Wisconsin Assembly votes in favor of half-billion dollar tax cut

The cuts target businesses that received loans during the pandemic.
Published: Feb. 16, 2021 at 8:43 AM CST|Updated: Feb. 16, 2021 at 5:48 PM CST
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MADISON, Wis. (AP) — The Wisconsin Assembly is signing off on a half-billion dollar tax cut for businesses that received loans to help them keep employees on the payroll during the pandemic.

The chamber voted 87-3 on Tuesday to approve the Republican bill. The legislation cuts taxes by $540 million by the middle of 2023 for businesses that got federal Payment Protection Plan loans.

State Representative Jim Steineke (R-Kaukauna) voted in favor of the bill, saying PPP loans that businesses used to “stay afloat” should not now be the reason that they have to close their doors.

“It’s no secret that small businesses around the state have had to endure challenge after challenge over the last year – putting an unnecessary and unexpected tax burden on them should not be another obstacle they have to overcome,” Steineke said.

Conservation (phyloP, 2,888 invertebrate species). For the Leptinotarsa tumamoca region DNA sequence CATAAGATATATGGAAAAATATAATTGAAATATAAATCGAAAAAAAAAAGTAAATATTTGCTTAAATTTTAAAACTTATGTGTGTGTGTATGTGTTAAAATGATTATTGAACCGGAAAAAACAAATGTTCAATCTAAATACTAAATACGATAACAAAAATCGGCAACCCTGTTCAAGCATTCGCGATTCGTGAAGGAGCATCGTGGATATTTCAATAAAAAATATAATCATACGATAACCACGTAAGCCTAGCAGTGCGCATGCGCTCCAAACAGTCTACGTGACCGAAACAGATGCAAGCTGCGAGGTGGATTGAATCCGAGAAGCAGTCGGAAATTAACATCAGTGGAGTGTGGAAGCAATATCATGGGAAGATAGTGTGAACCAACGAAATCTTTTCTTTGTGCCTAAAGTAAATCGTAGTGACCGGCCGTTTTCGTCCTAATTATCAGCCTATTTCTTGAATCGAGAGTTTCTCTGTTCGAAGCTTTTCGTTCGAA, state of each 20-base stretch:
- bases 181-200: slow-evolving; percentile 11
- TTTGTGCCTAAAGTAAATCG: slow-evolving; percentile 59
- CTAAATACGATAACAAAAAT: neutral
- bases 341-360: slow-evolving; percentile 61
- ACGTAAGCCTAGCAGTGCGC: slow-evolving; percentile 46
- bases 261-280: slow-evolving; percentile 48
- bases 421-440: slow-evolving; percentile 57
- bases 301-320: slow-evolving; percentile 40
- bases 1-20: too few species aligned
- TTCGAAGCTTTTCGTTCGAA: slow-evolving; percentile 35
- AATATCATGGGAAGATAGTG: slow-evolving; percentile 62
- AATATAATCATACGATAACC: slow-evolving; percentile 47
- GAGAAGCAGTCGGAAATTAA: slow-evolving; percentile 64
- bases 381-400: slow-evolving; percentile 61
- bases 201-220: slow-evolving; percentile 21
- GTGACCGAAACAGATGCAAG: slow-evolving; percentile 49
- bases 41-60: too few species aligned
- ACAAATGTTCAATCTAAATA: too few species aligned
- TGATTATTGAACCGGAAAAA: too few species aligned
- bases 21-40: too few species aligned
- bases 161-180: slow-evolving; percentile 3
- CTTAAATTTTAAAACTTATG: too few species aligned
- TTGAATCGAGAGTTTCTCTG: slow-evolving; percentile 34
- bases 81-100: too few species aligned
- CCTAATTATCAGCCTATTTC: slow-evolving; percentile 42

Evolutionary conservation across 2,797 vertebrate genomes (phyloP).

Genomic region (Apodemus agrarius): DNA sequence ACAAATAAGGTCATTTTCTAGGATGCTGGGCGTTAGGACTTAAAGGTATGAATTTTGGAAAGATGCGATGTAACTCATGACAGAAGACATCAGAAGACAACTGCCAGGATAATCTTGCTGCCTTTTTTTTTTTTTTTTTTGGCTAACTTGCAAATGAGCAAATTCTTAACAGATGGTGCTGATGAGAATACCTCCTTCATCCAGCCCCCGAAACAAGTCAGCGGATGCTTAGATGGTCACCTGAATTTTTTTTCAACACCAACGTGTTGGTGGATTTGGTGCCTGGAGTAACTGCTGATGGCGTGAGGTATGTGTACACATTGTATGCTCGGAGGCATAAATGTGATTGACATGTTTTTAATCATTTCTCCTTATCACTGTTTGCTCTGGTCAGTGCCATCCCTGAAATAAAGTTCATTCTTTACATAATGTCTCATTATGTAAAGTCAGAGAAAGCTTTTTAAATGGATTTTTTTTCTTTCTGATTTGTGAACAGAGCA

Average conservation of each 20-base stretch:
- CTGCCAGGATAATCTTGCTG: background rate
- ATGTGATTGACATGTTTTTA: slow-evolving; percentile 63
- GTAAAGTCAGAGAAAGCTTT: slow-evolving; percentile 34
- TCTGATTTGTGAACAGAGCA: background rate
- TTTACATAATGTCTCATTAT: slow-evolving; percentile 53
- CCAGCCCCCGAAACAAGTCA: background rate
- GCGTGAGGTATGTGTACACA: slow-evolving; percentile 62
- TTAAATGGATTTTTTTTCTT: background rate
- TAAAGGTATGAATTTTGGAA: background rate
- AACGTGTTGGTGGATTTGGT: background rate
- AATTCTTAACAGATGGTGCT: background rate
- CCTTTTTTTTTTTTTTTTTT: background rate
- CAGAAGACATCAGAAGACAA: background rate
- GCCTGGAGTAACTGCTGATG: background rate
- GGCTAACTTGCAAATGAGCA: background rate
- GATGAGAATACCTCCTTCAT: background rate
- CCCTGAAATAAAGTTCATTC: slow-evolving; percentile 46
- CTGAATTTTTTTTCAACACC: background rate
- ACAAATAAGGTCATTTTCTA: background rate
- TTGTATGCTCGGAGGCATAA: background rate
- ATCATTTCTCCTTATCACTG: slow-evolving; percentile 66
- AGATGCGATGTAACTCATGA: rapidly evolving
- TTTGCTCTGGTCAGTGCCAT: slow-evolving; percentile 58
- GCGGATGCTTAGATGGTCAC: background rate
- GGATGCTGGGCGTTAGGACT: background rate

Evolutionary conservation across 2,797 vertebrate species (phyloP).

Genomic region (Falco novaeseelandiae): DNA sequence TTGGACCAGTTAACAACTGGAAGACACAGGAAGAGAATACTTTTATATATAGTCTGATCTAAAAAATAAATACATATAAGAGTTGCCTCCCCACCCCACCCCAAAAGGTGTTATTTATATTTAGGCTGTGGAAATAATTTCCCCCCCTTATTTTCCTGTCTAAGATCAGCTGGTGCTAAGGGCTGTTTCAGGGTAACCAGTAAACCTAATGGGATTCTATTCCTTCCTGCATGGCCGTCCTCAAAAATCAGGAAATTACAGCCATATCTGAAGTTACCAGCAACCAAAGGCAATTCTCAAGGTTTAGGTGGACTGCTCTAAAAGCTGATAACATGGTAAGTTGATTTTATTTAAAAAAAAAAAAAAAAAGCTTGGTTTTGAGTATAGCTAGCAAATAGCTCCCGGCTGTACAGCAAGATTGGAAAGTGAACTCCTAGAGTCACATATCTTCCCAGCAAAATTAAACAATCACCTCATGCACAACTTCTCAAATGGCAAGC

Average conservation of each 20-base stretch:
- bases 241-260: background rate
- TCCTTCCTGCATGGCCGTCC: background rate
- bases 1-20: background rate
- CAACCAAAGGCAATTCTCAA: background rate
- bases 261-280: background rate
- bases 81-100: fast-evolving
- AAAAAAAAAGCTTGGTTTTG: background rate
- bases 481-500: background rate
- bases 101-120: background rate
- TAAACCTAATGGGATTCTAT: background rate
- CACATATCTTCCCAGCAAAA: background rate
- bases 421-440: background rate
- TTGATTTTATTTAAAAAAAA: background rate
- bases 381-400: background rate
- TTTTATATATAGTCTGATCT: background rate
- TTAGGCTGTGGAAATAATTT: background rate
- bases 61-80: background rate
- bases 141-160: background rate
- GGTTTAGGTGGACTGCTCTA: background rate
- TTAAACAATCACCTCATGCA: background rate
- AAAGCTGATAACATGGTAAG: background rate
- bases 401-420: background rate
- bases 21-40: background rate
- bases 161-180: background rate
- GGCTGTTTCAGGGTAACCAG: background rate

Representative Robyn Vining (D-Wauwatosa) also voted in favor of the bill, saying it will provide relief to businesses in her district that need it.

“I will continue fighting for small businesses in response to COVID-19, to provide relief to those small businesses and working families that are struggling, and build towards economic recovery,” Vining said.

The measure is slated to go to the Senate later Tuesday.

If passed, it would then go to Democratic Gov. Tony Evers who was non-committal last week about whether he would sign or veto the measure.

The Senate passed a myriad of virus-related bills before debate began on the loan deductions in that chamber.

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